A Knesset delegation visited Rachel's Tomb in Bethlehem on Wednesday to work out security details for the protection of visitors to the site on the anniversary of the Biblical matriarch's death.
The actual anniversary this year (according to the Hebrew calendar) falls on Shabbat, October 27. But due to the halakhic (Jewish legal) prohibition against traveling on the Sabbath, observances will be held from October 25-28.
Thousands visit Rachel's Tomb each day.
Tens of thousands of visitors visit the tomb on the anniversary. This year at least 120,000 worshipers are expected to show up via public and private transportation to mark the date.
Women, especially, identify with the sorrows of "Mother Rochel" who allowed her older sister to marry the man she loved and who had worked for her for seven long years, did marry him afterwards, but remained barren for a long period and then died giving birth to her second child. She is buried on the way to Efrata, having died during the sojourn back to the Promised Land from her father Laban's home. The midrash says that she was buried on the road for another reason - her children could weep at her tomb on their way to exile in Babylon and she would beg G-d to forgive them. "Rachel weeps for her children for they are gone" says the prophet Jeremiah (Chap. 31).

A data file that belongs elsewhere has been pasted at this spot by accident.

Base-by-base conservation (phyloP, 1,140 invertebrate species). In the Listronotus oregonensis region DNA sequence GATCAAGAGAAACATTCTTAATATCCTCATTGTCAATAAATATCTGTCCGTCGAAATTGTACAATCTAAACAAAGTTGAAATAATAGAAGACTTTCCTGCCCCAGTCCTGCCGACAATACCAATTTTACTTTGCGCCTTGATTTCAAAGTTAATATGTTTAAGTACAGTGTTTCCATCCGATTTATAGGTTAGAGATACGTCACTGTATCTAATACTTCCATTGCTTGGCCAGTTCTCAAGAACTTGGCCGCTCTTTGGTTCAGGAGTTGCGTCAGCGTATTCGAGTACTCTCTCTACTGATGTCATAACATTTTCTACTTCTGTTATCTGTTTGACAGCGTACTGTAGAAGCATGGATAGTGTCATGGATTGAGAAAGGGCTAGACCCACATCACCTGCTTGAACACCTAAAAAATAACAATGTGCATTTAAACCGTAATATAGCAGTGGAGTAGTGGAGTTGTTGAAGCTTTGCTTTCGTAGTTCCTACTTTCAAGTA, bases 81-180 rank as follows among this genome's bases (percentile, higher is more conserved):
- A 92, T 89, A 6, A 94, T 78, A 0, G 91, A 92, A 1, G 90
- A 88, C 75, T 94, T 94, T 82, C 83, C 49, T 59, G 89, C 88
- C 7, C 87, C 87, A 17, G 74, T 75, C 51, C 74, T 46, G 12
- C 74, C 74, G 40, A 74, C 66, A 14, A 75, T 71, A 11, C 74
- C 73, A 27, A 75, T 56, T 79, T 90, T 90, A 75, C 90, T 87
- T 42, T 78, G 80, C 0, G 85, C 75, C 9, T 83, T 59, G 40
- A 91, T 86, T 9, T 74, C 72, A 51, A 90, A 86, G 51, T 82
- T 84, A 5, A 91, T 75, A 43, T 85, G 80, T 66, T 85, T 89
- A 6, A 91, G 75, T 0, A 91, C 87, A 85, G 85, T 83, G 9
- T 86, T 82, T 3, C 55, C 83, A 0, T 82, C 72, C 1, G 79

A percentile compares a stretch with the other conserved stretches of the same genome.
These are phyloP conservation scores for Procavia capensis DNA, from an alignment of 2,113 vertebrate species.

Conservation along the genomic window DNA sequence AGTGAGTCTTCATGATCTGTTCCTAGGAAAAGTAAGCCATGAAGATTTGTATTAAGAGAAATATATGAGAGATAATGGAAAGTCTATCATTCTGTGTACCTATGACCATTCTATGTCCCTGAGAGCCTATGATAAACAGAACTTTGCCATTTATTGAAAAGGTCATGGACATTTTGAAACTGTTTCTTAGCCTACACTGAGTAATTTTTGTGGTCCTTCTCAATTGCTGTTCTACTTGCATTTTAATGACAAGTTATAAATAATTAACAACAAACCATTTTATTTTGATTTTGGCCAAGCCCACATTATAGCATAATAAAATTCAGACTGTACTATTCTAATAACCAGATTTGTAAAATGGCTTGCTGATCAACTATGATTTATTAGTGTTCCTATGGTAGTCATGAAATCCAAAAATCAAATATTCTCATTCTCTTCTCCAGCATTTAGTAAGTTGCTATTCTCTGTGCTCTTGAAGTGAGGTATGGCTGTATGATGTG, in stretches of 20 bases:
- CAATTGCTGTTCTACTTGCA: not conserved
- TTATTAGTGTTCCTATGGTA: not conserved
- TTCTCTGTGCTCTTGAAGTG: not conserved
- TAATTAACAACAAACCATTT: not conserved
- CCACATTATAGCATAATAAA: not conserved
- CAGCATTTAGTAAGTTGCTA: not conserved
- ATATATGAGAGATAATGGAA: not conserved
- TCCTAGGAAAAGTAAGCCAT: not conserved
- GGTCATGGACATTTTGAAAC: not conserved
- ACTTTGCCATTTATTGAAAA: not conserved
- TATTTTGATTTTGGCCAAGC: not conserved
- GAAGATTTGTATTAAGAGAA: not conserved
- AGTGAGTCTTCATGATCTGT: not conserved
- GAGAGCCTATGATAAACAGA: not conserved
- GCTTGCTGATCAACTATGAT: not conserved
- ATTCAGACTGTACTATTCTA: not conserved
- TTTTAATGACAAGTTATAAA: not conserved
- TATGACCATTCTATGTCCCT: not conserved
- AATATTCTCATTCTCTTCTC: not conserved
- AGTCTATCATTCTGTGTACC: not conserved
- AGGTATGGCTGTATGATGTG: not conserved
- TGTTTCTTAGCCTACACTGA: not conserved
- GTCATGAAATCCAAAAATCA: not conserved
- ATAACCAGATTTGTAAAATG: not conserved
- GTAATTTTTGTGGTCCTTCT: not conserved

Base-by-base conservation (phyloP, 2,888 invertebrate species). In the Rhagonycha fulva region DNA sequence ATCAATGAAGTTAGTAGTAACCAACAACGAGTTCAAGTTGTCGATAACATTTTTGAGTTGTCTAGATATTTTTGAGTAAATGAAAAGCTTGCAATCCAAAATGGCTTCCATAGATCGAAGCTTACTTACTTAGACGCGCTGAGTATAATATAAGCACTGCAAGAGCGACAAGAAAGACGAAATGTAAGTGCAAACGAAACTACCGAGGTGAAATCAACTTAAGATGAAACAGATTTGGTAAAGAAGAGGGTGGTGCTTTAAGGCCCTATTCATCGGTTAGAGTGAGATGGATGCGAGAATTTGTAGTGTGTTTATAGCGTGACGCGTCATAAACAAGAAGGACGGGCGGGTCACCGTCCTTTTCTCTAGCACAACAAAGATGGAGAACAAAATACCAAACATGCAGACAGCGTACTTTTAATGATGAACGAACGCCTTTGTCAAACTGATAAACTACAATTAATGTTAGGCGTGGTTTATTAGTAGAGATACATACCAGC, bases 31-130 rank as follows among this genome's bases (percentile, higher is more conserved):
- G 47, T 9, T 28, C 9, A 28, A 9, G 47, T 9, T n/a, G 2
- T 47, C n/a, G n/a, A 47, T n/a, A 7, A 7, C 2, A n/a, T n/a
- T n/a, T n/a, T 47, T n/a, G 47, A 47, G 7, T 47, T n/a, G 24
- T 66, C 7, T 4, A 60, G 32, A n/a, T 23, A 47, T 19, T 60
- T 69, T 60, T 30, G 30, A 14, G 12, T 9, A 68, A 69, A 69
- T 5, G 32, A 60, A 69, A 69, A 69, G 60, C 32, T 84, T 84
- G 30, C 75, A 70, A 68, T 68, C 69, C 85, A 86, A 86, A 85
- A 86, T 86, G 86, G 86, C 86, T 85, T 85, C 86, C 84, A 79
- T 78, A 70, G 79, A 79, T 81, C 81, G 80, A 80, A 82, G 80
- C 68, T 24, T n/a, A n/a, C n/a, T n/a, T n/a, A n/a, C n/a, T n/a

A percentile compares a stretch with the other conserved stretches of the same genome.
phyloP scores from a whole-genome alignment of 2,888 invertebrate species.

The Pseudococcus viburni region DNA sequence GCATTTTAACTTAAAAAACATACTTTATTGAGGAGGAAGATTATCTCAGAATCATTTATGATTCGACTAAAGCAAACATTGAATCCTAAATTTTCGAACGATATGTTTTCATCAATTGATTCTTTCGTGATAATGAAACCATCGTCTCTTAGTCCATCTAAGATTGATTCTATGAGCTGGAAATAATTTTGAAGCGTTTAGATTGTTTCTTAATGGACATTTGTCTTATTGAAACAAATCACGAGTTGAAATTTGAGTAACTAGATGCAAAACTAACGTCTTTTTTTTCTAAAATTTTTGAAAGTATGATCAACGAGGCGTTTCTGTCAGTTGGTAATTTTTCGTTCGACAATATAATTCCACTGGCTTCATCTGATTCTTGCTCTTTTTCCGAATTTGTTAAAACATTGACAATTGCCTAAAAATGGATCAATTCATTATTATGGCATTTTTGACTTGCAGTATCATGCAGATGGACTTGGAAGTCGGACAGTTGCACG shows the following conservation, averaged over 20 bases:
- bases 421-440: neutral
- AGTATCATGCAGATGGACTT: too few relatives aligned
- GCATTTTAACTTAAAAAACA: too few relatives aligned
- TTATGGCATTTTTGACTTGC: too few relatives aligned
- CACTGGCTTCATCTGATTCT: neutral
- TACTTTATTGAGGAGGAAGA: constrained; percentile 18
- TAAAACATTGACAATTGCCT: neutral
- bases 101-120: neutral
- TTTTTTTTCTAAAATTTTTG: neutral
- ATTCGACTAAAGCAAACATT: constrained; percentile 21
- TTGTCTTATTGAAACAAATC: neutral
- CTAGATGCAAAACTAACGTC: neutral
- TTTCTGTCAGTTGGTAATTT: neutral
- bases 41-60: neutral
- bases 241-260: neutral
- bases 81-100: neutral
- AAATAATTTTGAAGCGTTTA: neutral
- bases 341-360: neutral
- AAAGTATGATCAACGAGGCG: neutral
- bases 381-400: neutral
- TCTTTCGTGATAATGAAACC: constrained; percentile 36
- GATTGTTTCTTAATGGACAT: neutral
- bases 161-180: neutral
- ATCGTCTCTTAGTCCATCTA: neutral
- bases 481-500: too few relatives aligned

MKs David Azoulay (Shas), Yulia Shaolov Berkovich (Kadima), Uri Maklev and Yisrael Eichler (UTJ) met with IDF and Border Police officials, as well as representatives from public transportation and emergency medical services.
Shuttles to the Tomb will cost NIS 6.60 and be available from Teddy Stadium near the Malha Mall in Jerusalem. Runs will begin at 4:00 p.m. Thursday, October 25 and will continue until midnight. They will begin again Friday morning at 8:00 a.m. and continue until 2:00 p.m., then start again one hour after the Sabbath on Saturday night and run until midnight, and run on Sunday, October 28 from 8:00 a.m. until 4:00 p.m.
In order to access the Tomb, located in Bethlehem, Jews must now travel down a narrow winding road between high concrete walls which protect worshipers from potential terrorists. The Tomb itself is today protected by an IDF guard tower, and snarls of razor-sharp barbed wire. Bethelehem Arabs attempted to build apartment blocks higher than the protective walls and overlooking the tomb area as soon as the barriers were in place, but the IDF has not allowed the apartments to be occupied.